Students gain skills in five different literacies (Robin, 2008, p.224):
- Digital. Discuss issues, gather information, and seek help with a community.
- Global. Read, interpret, respond, and contextualise messages from a global perspective.
- Technology. Use technology to improve learning, productivity, and performance.
- Visual. Understand, produce, and communicate through visual images.
- Information. Find, evaluate, and synthesize information.
Putting it into practice
The following steps describe the process of digital story creation:
- Decide on the purpose and point of view.
- Develop a script.
- Record the story.
- Combine audio and visual elements.
- Add a credits screen.
- Incorporate music, titles, transitions, and effects.
- Publish final version.
Digital storytelling can be implemented as a formative or summative assessment (Jenkins and Gravestock, 2013). For example, in a 12-week period of teaching, a formative task could be embedded half way through the module as a ‘story circle’, a type of group work to facilitate group discussion. The benefits of ‘story circles’ include peer feedback and sharing and reflection on research and resources (e.g. texts and images). At the end of the 12-week teaching period, students would be tasked with the submission of a final digital story, in which they make use of the resources and ideas shared during their ‘story circle’ session.
To truly put digital storytelling into practice, consider Lambert’s (2013) seven elements framework for developing an engaging learning experience for students. This framework involves:
Point of view
The core message communicated in the story.
A dramatic question
Creates suspense and grabs the attention of the viewer or listener.
People like stories that are “real” and that make use of attractive language.
The gift of your voice
Reach out to the people through the sound of your voice.
Not essential, but when done right, it can have a powerful impact.
Economy of words
Great stories are often just 200 to 300 words.
Use the natural variations of a regular speaking voice, but varied in tempo and tone.
- Assessment. Make sure the assessment is constructively aligned with the learning outcomes of your module, and that rubrics assess disciplinary knowledge over other aspects of the final product (e.g. media).
- Purpose. When creating a digital story, it is important to have a clear idea of its purpose. Stories that inform or instruct are the most frequently used type of stories for the purposes of the HE education context (Robin, 2006).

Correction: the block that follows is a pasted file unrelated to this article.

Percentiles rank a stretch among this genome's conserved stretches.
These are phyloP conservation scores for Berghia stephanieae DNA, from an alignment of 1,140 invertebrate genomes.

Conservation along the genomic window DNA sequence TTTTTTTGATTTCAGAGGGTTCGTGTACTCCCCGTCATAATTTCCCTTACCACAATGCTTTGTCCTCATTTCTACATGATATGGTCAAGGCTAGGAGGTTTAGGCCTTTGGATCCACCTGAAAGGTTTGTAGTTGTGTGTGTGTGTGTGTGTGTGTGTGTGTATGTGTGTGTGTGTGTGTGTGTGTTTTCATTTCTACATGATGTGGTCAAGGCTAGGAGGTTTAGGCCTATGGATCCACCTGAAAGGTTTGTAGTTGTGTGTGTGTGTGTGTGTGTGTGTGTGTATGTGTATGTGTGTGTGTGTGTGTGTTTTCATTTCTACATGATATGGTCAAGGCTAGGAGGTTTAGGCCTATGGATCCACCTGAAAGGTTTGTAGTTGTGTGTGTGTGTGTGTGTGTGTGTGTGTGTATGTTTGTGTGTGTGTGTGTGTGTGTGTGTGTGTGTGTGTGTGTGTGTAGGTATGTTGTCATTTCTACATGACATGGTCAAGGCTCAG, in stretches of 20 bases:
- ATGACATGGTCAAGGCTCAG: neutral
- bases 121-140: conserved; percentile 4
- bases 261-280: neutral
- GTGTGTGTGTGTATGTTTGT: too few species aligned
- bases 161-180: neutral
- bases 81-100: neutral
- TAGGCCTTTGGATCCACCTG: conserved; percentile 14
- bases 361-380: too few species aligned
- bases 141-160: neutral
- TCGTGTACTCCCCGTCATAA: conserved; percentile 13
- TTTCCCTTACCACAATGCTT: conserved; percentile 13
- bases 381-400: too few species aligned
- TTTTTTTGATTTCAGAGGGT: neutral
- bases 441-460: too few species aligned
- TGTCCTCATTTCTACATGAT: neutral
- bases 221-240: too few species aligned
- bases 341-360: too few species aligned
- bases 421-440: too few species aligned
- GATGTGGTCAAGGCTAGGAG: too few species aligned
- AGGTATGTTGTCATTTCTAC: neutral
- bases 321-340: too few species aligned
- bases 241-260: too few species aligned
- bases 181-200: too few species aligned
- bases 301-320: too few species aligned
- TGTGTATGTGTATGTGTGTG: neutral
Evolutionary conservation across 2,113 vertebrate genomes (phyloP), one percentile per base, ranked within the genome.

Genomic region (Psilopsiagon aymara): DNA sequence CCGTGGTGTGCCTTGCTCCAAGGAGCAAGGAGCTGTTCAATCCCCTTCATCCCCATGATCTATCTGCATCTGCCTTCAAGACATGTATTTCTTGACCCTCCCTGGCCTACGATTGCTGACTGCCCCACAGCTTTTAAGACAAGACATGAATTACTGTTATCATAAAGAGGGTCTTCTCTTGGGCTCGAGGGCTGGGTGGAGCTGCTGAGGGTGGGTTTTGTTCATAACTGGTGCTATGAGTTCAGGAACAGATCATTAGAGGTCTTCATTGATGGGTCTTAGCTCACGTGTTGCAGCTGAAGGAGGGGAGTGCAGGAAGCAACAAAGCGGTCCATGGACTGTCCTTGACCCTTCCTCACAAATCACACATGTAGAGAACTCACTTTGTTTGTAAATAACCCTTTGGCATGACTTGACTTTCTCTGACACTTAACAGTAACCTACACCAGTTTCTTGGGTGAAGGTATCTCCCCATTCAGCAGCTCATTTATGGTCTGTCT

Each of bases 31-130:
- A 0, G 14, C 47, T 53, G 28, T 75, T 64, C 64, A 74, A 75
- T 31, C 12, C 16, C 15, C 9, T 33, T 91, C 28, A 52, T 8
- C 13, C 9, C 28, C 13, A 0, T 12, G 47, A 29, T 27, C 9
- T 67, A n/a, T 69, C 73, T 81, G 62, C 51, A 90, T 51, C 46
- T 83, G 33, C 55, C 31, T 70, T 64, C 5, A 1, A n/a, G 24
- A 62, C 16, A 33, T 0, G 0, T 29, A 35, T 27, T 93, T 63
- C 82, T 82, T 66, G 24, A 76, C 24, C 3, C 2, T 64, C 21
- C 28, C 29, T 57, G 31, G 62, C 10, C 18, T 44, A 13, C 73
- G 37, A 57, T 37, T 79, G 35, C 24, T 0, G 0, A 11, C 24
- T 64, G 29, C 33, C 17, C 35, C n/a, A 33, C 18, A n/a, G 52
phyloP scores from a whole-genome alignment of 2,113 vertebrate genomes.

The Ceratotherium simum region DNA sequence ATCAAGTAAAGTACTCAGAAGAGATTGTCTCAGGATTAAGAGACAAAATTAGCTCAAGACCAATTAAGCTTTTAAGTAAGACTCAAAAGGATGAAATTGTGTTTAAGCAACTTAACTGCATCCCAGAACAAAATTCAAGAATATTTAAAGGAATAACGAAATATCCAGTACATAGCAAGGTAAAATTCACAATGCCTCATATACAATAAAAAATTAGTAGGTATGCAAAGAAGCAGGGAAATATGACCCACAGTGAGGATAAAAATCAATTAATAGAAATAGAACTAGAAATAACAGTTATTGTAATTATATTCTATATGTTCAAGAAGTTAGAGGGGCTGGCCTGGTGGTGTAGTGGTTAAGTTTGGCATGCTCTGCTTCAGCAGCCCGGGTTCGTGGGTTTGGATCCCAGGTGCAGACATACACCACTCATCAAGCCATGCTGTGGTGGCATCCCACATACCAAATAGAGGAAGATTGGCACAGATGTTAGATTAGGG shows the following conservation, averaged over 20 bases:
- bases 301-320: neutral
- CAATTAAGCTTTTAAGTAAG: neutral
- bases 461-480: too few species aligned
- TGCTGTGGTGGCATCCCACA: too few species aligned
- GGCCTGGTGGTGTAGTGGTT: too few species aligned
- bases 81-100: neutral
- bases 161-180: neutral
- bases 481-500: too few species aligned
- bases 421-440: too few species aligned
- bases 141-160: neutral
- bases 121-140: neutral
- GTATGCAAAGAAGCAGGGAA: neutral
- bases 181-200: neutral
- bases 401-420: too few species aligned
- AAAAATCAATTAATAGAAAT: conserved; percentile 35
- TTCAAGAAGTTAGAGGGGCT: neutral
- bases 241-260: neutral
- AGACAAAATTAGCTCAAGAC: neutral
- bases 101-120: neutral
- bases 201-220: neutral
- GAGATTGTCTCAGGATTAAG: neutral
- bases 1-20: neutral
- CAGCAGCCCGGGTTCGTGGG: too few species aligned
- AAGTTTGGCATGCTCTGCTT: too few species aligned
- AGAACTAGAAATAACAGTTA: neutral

- Script writing. Creating a digital story is not about the technology, but about how well the elements of the digital story are applied, and the quality of the written story (Robin and McNeil, 2012).
- Technology. Choose a technology that you and your students feel comfortable with. There is a wide variety of video creation tools such as Adobe Spark video, iMovie maker and Powtoon.
Gottschall, J. (2012). The storytelling animal: How stories make us human. Houghton Mifflin Harcourt.
Jenkins, M., and Gravestock, P. (2013). Digital storytelling as an alternative assessment. In L. Clouder, C. Broughan, S. Jewell, G. Steventon, (Eds.) Improving student engagement and development through assessment: theory and practice in Higher Education. London: Routledge.
Lambert, J. (2013). Digital storytelling: Capturing lives, creating community. London: Routledge.
Robin, B. (2006). The educational uses of digital storytelling. Proceedings of Society for Information Technology and Teacher Education International Conference 2006. Edited by: Crawford, C. pp.709–16. Chesapeake, VA: AACE.
Robin, B. R. (2008). Digital storytelling: A powerful technology tool for the 21st century classroom. Theory into practice, 47(3), 220-228.
Robin, B.R. and McNeil, S.G. (2012). What educators should know about teaching digital storytelling. Digital Education Review, 22, pp.37-51.
Salpeter, J. (2005. Telling Tales with Technology: Digital Storytelling Is a New Twist on the Ancient Art of the Oral Narrative. Technology & Learning, 25(7), p.18.
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Digital Storytelling by Dr. Monica Chavez Munoz is licensed under a Creative Commons Attribution-NonCommercial 4.0 International License.